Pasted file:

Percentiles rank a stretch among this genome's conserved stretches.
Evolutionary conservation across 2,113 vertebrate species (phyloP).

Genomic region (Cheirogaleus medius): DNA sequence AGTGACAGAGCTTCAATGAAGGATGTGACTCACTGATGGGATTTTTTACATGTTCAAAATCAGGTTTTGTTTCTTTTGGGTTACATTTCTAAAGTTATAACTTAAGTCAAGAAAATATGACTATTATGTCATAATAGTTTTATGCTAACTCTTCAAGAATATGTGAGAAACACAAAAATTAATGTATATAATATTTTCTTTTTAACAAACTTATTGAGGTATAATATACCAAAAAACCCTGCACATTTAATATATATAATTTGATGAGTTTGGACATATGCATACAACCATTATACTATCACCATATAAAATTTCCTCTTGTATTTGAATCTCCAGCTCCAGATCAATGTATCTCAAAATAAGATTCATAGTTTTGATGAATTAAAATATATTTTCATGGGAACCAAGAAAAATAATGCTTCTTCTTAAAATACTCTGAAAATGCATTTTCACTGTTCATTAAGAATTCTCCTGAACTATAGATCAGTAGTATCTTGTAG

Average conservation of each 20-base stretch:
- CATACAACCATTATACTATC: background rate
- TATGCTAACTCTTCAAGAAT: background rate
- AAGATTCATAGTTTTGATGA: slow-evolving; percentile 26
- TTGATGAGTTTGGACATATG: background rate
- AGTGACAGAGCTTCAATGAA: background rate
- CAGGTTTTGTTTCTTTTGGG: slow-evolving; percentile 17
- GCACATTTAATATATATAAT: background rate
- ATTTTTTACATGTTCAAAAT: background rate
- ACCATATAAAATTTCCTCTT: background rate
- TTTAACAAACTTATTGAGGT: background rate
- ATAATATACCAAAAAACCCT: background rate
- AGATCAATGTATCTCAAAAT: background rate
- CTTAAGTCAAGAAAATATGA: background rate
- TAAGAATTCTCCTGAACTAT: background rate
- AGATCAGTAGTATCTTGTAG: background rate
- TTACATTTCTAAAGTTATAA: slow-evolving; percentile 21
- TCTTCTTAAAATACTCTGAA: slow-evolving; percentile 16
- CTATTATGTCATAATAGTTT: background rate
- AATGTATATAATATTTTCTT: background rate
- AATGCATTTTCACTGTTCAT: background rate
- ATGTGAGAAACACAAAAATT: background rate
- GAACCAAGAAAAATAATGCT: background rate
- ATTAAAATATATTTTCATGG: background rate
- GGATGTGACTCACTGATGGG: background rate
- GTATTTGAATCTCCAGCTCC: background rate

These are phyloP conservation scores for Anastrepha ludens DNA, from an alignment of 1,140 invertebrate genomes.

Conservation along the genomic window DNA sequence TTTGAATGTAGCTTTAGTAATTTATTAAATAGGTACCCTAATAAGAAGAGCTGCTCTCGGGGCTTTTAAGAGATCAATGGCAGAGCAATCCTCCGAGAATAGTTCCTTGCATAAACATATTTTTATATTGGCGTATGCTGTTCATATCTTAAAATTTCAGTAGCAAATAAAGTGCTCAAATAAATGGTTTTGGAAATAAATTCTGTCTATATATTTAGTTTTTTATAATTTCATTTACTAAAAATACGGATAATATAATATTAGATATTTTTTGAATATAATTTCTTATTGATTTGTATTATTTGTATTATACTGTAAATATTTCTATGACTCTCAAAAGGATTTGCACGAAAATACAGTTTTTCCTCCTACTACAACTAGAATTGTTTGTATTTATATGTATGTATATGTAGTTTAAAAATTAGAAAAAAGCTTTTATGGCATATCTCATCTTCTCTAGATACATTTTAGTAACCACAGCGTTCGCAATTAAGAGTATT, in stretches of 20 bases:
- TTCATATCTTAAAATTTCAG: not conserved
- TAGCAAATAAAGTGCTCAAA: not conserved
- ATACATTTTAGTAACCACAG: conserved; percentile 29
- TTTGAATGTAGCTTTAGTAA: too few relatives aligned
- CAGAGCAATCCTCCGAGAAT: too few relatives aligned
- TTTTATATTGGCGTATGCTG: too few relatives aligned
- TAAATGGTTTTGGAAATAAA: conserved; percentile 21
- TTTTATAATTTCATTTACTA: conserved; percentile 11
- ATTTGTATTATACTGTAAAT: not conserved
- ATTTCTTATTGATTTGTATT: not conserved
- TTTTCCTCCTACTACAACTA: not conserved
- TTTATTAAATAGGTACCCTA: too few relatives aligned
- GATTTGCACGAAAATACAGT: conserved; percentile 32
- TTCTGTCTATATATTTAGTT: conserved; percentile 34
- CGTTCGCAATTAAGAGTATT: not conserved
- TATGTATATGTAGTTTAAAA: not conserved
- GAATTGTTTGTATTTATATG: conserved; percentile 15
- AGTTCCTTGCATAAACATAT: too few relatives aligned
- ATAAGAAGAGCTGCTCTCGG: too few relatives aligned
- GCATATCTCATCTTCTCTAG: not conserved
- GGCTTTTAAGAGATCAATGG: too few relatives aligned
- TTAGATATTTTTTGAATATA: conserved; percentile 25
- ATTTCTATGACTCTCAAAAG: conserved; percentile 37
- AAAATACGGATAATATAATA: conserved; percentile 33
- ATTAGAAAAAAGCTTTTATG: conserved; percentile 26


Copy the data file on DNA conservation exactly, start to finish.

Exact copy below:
Percentiles rank a stretch among this genome's conserved stretches.
Evolutionary conservation across 2,113 vertebrate species (phyloP).

Genomic region (Cheirogaleus medius): DNA sequence AGTGACAGAGCTTCAATGAAGGATGTGACTCACTGATGGGATTTTTTACATGTTCAAAATCAGGTTTTGTTTCTTTTGGGTTACATTTCTAAAGTTATAACTTAAGTCAAGAAAATATGACTATTATGTCATAATAGTTTTATGCTAACTCTTCAAGAATATGTGAGAAACACAAAAATTAATGTATATAATATTTTCTTTTTAACAAACTTATTGAGGTATAATATACCAAAAAACCCTGCACATTTAATATATATAATTTGATGAGTTTGGACATATGCATACAACCATTATACTATCACCATATAAAATTTCCTCTTGTATTTGAATCTCCAGCTCCAGATCAATGTATCTCAAAATAAGATTCATAGTTTTGATGAATTAAAATATATTTTCATGGGAACCAAGAAAAATAATGCTTCTTCTTAAAATACTCTGAAAATGCATTTTCACTGTTCATTAAGAATTCTCCTGAACTATAGATCAGTAGTATCTTGTAG

Average conservation of each 20-base stretch:
- CATACAACCATTATACTATC: background rate
- TATGCTAACTCTTCAAGAAT: background rate
- AAGATTCATAGTTTTGATGA: slow-evolving; percentile 26
- TTGATGAGTTTGGACATATG: background rate
- AGTGACAGAGCTTCAATGAA: background rate
- CAGGTTTTGTTTCTTTTGGG: slow-evolving; percentile 17
- GCACATTTAATATATATAAT: background rate
- ATTTTTTACATGTTCAAAAT: background rate
- ACCATATAAAATTTCCTCTT: background rate
- TTTAACAAACTTATTGAGGT: background rate
- ATAATATACCAAAAAACCCT: background rate
- AGATCAATGTATCTCAAAAT: background rate
- CTTAAGTCAAGAAAATATGA: background rate
- TAAGAATTCTCCTGAACTAT: background rate
- AGATCAGTAGTATCTTGTAG: background rate
- TTACATTTCTAAAGTTATAA: slow-evolving; percentile 21
- TCTTCTTAAAATACTCTGAA: slow-evolving; percentile 16
- CTATTATGTCATAATAGTTT: background rate
- AATGTATATAATATTTTCTT: background rate
- AATGCATTTTCACTGTTCAT: background rate
- ATGTGAGAAACACAAAAATT: background rate
- GAACCAAGAAAAATAATGCT: background rate
- ATTAAAATATATTTTCATGG: background rate
- GGATGTGACTCACTGATGGG: background rate
- GTATTTGAATCTCCAGCTCC: background rate

These are phyloP conservation scores for Anastrepha ludens DNA, from an alignment of 1,140 invertebrate genomes.

Conservation along the genomic window DNA sequence TTTGAATGTAGCTTTAGTAATTTATTAAATAGGTACCCTAATAAGAAGAGCTGCTCTCGGGGCTTTTAAGAGATCAATGGCAGAGCAATCCTCCGAGAATAGTTCCTTGCATAAACATATTTTTATATTGGCGTATGCTGTTCATATCTTAAAATTTCAGTAGCAAATAAAGTGCTCAAATAAATGGTTTTGGAAATAAATTCTGTCTATATATTTAGTTTTTTATAATTTCATTTACTAAAAATACGGATAATATAATATTAGATATTTTTTGAATATAATTTCTTATTGATTTGTATTATTTGTATTATACTGTAAATATTTCTATGACTCTCAAAAGGATTTGCACGAAAATACAGTTTTTCCTCCTACTACAACTAGAATTGTTTGTATTTATATGTATGTATATGTAGTTTAAAAATTAGAAAAAAGCTTTTATGGCATATCTCATCTTCTCTAGATACATTTTAGTAACCACAGCGTTCGCAATTAAGAGTATT, in stretches of 20 bases:
- TTCATATCTTAAAATTTCAG: not conserved
- TAGCAAATAAAGTGCTCAAA: not conserved
- ATACATTTTAGTAACCACAG: conserved; percentile 29
- TTTGAATGTAGCTTTAGTAA: too few relatives aligned
- CAGAGCAATCCTCCGAGAAT: too few relatives aligned
- TTTTATATTGGCGTATGCTG: too few relatives aligned
- TAAATGGTTTTGGAAATAAA: conserved; percentile 21
- TTTTATAATTTCATTTACTA: conserved; percentile 11
- ATTTGTATTATACTGTAAAT: not conserved
- ATTTCTTATTGATTTGTATT: not conserved
- TTTTCCTCCTACTACAACTA: not conserved
- TTTATTAAATAGGTACCCTA: too few relatives aligned
- GATTTGCACGAAAATACAGT: conserved; percentile 32
- TTCTGTCTATATATTTAGTT: conserved; percentile 34
- CGTTCGCAATTAAGAGTATT: not conserved
- TATGTATATGTAGTTTAAAA: not conserved
- GAATTGTTTGTATTTATATG: conserved; percentile 15
- AGTTCCTTGCATAAACATAT: too few relatives aligned
- ATAAGAAGAGCTGCTCTCGG: too few relatives aligned
- GCATATCTCATCTTCTCTAG: not conserved
- GGCTTTTAAGAGATCAATGG: too few relatives aligned
- TTAGATATTTTTTGAATATA: conserved; percentile 25
- ATTTCTATGACTCTCAAAAG: conserved; percentile 37
- AAAATACGGATAATATAATA: conserved; percentile 33
- ATTAGAAAAAAGCTTTTATG: conserved; percentile 26